“Whatever, growl, groan, grunt —”
He recoiled. “I most definitely did not grunt. I'm not a pig.”
“So, why didn't you just answer him? I had to walk him all the way out back and I'm pretty sure that started the whole blister situation I now have on my left heel.”
He wrinkled his nose slightly at the word “blister.” She leaned on the desk, taking some of the weight off her feet. Finally he realized she wasn't going away. “I was trying to sulk, and he interrupted,” he admitted.
“Why were you trying to sulk?”
He reluctantly weighed whether to go on. “I noticed that we got a new Yelp review. Four stars.”
She patted his arm. “Oh, don't worry about that. I mean, it bugs me when we don't get all five stars too, but you can't win ‘em all.”
“You don't understand. The review mentioned a particular reason for the docking of the fifth star.” He closed his eyes and gathered himself. “They said ‘The French man at the front desk smelled strongly of patchouli.’”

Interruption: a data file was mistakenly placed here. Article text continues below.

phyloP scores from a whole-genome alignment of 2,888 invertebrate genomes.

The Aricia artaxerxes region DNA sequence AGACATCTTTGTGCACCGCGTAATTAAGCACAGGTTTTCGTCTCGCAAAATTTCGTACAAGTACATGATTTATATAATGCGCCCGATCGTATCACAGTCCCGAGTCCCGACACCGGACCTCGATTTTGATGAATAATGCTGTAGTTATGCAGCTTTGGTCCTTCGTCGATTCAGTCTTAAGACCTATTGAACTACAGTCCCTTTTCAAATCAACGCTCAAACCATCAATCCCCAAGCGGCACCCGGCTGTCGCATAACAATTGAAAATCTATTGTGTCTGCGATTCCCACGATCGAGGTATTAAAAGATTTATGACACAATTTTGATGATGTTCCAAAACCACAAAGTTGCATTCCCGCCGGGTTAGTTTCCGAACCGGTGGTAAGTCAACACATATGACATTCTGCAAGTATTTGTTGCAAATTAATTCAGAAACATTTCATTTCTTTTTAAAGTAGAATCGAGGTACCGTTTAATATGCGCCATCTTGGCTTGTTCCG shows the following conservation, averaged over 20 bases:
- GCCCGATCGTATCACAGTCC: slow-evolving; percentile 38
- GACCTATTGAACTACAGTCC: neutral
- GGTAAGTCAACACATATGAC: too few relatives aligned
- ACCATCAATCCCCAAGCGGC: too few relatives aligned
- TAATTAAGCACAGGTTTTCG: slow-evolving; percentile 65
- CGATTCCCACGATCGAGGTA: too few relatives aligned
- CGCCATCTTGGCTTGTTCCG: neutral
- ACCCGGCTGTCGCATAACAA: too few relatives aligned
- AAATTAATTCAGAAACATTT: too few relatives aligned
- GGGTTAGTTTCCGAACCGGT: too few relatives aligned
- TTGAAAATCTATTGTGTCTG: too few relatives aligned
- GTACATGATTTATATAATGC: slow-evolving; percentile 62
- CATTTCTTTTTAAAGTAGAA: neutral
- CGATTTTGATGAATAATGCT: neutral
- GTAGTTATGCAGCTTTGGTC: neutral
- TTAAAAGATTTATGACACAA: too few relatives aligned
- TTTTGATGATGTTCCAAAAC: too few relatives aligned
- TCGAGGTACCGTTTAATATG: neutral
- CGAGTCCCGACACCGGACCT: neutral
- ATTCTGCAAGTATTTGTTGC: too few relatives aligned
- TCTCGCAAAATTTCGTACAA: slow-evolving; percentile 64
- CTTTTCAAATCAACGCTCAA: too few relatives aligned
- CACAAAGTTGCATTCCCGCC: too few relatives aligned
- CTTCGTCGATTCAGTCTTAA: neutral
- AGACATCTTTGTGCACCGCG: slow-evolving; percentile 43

“They said it was off-putting. They implied that I am some form of hippie. I was wearing the Tom Ford cologne. It cost three hundred dollars. I bought the big bottle.”
Lorelai was laughing, her shoulders shaking, her hair in her face. She wiped the tears from her eyes as he stared at her murderously.
“This is your fault,” he accused.
“If your mother would've come to help me with the products for the spa, she never would have let me get swept up in the patchouli trend.”
“Well, no, she certainly wouldn't.” Her response was flippant but his words stirred the frustration dwelling dormant in her gut. How much nerve did Emily have, to promise to come and then put it off and put it off? They still hadn't ordered anything, though Michel had tentatively finalized the list of items they were going to choose weeks ago. Now that was out the window.